Five, refuse to blame other people for your problems. How you react to what other people do and say is more important than what they do and say. You cannot control what other people do; you can decide how you will respond to their behavior. Accept the fact that sometimes you are your own biggest problem, so give other people a break and work on yourself. You are your own worst enemy. Accept that and life will get easier. But stop kicking yourself; once is enough. Forgive yourself and move on.

Six, accept the imperfections of other people. This will help you not to blame them when things go wrong. Take for granted what is obvious. Other people are like you and me; sometimes then will say things that are insensitive and stupid. Do others the same favor you do for yourself: accept the fact that we are imperfect people living in an imperfect world. When others do not measure up to your expectations, remember this and relax. It is perfectly alright to be wrong sometimes. You can probably remember a time back in1962 when you were wrong about something!

Seven, live no day without laughter. Humor is so important that we must look for it constantly. If you are having a really bad day, find something funny you can share with others to get a good laugh. Here is a “good laugh” for today:

A grandmother was sick and in bed. Her five-year-old grandson fixed her a cup of tea. It tasted awful but she forced it down because she loved the boy. As she was sipping the last of the cup, she asked her grandson how he had made the tea. He said, “I could not find the strainer thing so I used the flyswatter.” Grandma gasped, “The flyswatter!” Realizing that Grandma was exasperated, the boy said, “But I did not use the new flyswatter, Grandma; I used the old one!” Laughter, as the Bible says, is wonderful medicine for the soul. Don’t leave home without it!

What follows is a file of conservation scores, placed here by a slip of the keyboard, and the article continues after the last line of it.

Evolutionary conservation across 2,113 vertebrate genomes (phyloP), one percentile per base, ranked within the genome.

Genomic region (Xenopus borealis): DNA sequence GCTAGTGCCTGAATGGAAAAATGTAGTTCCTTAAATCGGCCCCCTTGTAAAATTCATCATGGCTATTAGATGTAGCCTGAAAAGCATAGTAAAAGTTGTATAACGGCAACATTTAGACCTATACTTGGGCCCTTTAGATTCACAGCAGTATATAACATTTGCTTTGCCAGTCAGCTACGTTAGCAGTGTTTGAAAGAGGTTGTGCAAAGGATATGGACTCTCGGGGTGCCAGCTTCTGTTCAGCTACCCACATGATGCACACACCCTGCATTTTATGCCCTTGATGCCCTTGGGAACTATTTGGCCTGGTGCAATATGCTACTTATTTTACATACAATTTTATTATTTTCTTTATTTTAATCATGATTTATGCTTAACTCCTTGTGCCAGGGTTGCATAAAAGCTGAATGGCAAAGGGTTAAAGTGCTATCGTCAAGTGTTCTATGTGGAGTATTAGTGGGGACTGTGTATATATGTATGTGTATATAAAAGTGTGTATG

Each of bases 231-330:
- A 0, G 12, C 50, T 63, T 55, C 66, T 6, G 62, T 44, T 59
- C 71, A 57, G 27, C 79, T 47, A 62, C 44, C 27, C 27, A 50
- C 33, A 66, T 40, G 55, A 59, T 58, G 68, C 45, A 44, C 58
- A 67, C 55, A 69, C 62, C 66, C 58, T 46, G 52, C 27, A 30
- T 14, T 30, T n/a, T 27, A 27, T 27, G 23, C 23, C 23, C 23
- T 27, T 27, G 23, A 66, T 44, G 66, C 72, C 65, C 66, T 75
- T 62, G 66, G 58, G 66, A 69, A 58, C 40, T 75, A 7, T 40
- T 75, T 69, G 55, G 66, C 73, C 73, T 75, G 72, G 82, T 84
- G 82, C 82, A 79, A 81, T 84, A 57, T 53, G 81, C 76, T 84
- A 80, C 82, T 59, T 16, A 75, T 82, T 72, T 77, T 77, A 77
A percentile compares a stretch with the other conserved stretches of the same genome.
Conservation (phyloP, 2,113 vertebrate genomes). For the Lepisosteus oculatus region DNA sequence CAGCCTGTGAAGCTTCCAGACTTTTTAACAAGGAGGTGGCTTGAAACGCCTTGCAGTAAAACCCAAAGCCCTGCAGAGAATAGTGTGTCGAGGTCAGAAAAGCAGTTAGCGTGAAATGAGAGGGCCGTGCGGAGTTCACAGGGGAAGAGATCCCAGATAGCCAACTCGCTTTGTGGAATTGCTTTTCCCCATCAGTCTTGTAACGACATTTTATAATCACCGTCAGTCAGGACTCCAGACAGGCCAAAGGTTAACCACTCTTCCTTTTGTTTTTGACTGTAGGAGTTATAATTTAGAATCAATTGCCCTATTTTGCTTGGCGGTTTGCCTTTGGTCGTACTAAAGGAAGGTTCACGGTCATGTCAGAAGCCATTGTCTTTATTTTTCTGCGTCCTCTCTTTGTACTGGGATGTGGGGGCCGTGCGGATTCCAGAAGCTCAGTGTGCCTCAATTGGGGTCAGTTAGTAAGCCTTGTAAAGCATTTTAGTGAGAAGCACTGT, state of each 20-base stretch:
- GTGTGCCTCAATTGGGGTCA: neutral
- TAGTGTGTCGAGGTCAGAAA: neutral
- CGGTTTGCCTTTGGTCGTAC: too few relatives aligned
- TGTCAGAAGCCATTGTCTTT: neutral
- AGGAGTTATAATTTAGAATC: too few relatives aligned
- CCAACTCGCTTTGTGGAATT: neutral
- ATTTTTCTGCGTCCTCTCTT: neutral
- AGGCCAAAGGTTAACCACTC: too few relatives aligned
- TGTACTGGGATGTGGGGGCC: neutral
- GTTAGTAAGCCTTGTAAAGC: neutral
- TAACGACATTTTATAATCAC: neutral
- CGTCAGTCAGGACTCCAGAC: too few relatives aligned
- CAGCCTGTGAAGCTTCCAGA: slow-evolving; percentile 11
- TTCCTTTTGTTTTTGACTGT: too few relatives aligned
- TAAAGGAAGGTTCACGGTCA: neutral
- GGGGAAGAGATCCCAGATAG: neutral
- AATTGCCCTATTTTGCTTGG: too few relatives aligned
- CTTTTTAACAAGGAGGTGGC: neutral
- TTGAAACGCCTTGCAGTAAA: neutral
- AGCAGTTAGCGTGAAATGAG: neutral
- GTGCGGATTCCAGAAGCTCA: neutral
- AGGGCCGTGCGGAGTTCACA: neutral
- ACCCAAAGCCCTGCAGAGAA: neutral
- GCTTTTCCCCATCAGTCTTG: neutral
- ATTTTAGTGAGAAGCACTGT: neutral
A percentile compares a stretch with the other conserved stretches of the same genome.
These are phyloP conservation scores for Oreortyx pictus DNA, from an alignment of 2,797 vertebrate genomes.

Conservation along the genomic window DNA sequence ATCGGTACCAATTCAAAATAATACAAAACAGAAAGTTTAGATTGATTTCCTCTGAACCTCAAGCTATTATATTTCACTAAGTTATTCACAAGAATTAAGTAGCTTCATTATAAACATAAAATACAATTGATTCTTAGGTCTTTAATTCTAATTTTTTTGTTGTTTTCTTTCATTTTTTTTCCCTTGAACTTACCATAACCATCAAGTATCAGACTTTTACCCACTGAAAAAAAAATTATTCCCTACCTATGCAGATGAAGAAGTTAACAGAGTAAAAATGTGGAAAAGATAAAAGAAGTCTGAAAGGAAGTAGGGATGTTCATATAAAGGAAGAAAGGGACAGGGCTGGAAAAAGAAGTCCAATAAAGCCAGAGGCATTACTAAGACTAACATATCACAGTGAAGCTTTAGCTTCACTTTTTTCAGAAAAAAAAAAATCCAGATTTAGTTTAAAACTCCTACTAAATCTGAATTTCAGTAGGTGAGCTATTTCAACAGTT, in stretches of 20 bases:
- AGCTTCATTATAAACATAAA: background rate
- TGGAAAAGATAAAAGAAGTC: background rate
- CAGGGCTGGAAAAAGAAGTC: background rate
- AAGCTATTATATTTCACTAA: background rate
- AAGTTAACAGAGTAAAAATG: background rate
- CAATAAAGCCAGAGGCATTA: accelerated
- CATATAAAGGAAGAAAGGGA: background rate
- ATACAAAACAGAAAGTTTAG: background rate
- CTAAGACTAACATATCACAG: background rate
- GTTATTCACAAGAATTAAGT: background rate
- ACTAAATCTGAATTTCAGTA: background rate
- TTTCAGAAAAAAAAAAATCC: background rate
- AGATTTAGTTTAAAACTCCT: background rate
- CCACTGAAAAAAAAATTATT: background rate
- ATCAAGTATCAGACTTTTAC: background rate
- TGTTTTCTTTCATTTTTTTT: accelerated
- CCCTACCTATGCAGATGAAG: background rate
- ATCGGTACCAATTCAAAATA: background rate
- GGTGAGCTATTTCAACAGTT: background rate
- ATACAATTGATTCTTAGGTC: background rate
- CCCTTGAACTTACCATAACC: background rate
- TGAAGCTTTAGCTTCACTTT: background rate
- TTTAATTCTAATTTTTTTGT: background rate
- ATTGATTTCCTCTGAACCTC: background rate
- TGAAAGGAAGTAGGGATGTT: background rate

Eight, smile and move on when people rain on your parade. There is always somebody around who feels compelled to put a damper on anything you say. Explain that you bought something at a bargain and someone will say that you paid far too much for it. In this situation your best response is a smile. Move on and forget it. Don’t let the jerk in the crowd spoil your fun -- or your attitude. Be proud of yourself for not saying something stupid. A smile and silence are often a great response to the person who is trying to “get your goat.”

Nine, if you are prone to fuss a lot, stop complaining. It is a choice you can make so do it. Think about this: nobody ever wakes up in the morning and says, "I sure hope I run into somebody today who is complaining."  People would rather not be around you if you are constantly fussing about everything. So do yourself a big favor and stop fussing so much. You will enjoy life more and you will be more fun to live with. Work hard to offer positive comments in conversations with others.

Ten, when the bottom falls out of your life, pray for spring. Remember that winter doesn’t last forever. Bad times, winter times, come to us all. But things have a way of changing, like the seasons of the year. When it is wintertime in your life, hang on, for spring will come!

So there you have it -- ten principles for living that help us squeeze more joy out of life. They are not easy principles to live by; you could really call them “goals” for living. All I know is that my life is better for having tried to stay focused on these goals. Since the end of the road may be just around the bend, I plan to keep on trying to live by these rules, as well as those Ten Commandments. + + +